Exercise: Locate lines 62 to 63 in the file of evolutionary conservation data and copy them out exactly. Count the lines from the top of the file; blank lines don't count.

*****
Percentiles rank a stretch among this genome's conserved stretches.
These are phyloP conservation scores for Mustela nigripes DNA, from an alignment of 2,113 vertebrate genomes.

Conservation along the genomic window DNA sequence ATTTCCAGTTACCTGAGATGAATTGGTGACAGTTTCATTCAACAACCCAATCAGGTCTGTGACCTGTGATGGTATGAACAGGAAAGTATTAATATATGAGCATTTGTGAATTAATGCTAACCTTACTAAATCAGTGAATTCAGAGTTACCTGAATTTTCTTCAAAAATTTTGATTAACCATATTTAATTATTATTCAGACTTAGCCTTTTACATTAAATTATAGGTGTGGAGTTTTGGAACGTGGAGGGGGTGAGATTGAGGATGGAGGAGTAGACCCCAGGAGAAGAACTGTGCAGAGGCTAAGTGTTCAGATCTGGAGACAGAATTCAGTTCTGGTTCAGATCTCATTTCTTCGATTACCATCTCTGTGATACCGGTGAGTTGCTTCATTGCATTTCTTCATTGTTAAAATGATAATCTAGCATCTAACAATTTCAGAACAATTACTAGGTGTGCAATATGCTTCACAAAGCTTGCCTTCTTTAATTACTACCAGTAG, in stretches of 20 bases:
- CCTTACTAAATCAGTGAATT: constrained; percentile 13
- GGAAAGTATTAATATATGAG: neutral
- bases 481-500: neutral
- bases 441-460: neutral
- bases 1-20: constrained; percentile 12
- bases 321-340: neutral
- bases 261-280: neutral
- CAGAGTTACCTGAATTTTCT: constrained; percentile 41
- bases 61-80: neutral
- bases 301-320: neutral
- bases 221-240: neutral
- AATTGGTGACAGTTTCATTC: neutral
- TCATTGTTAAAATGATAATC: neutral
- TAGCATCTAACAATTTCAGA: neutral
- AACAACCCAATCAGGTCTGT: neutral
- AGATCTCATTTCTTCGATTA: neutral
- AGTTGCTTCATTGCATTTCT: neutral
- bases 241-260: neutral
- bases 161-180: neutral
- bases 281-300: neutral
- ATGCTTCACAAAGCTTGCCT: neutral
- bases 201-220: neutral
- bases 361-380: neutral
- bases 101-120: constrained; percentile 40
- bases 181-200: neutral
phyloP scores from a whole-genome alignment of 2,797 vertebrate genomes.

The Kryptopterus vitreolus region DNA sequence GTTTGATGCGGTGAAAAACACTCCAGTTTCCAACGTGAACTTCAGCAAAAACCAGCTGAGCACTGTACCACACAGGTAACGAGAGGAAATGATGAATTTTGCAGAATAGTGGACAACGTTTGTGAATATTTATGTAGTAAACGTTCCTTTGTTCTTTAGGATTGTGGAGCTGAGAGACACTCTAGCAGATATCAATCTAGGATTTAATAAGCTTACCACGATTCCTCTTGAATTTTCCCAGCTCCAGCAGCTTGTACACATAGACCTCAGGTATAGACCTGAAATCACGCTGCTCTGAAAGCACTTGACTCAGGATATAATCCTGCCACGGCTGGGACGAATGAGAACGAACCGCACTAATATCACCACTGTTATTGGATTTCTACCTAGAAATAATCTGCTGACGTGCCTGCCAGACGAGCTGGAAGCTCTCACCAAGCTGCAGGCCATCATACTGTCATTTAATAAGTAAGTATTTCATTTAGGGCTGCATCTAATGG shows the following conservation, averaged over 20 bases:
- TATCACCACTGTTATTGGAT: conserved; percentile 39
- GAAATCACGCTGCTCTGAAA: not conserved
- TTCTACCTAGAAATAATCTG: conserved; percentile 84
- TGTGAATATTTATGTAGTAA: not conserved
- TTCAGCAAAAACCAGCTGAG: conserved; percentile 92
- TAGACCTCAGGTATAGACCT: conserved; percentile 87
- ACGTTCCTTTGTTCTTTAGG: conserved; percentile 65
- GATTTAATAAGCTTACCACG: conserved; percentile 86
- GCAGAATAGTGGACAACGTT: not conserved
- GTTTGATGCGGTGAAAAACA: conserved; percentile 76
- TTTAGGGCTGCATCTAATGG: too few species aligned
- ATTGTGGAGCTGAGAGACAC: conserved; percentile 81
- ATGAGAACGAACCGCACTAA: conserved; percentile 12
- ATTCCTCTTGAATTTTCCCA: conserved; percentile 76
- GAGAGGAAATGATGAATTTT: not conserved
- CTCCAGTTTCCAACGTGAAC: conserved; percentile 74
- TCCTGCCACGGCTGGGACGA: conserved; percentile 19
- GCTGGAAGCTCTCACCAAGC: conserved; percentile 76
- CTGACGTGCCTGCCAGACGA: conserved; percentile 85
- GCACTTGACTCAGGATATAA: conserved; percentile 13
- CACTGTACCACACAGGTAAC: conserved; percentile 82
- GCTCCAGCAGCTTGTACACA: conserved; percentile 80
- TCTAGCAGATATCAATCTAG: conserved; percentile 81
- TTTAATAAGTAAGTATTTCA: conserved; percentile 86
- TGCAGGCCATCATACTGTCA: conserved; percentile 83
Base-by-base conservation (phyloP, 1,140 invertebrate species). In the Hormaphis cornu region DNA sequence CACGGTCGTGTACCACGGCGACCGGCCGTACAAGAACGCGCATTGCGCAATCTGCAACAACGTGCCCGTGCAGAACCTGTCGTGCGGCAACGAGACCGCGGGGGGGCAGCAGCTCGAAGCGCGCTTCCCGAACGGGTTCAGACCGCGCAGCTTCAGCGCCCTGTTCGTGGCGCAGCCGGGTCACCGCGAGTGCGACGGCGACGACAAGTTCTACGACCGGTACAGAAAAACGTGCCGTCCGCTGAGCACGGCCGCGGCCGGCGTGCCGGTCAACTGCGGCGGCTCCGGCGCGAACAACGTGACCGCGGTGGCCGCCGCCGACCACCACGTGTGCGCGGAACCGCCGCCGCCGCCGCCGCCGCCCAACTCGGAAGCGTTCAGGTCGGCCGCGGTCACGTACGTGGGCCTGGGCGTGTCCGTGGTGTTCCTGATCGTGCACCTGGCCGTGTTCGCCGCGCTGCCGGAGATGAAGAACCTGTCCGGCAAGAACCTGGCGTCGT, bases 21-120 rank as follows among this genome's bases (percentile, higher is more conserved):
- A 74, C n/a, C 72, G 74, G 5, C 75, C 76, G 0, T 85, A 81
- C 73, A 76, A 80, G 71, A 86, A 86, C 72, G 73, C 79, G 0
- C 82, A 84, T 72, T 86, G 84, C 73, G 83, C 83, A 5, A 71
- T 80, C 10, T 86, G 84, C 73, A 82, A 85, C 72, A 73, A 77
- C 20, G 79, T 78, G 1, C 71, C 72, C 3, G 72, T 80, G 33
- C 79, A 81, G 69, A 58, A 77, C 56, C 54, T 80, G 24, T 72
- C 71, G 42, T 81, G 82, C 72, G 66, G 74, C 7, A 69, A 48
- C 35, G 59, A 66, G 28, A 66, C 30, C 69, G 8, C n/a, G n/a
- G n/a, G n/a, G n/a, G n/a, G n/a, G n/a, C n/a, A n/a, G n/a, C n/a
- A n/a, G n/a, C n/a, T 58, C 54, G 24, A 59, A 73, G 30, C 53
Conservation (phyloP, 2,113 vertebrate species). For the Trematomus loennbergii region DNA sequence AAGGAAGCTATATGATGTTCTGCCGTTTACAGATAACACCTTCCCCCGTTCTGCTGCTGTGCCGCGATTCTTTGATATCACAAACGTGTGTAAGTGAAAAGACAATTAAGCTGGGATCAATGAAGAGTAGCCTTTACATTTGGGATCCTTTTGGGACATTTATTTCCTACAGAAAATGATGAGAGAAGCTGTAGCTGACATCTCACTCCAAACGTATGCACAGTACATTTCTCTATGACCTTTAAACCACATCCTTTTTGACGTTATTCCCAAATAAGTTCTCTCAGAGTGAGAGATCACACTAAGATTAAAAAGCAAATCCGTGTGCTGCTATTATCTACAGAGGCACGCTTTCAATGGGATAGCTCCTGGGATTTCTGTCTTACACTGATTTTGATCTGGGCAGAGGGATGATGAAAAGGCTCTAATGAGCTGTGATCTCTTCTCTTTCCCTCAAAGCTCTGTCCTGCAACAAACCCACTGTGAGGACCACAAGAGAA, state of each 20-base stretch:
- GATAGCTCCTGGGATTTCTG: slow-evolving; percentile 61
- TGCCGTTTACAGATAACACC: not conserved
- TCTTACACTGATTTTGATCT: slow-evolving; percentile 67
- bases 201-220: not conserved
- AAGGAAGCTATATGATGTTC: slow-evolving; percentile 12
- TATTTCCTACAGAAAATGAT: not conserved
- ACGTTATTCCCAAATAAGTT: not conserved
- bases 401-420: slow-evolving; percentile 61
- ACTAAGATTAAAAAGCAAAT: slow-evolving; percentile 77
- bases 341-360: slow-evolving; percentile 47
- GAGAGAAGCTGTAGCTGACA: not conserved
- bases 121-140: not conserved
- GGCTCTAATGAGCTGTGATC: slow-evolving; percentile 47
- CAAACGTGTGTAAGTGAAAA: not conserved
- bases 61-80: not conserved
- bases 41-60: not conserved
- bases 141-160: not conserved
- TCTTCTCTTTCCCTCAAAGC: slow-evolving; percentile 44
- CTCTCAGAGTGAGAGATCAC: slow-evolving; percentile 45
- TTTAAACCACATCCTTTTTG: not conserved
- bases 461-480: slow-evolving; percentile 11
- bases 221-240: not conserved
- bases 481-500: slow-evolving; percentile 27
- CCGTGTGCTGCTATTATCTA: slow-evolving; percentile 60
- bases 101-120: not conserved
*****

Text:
- C 79, A 81, G 69, A 58, A 77, C 56, C 54, T 80, G 24, T 72
- C 71, G 42, T 81, G 82, C 72, G 66, G 74, C 7, A 69, A 48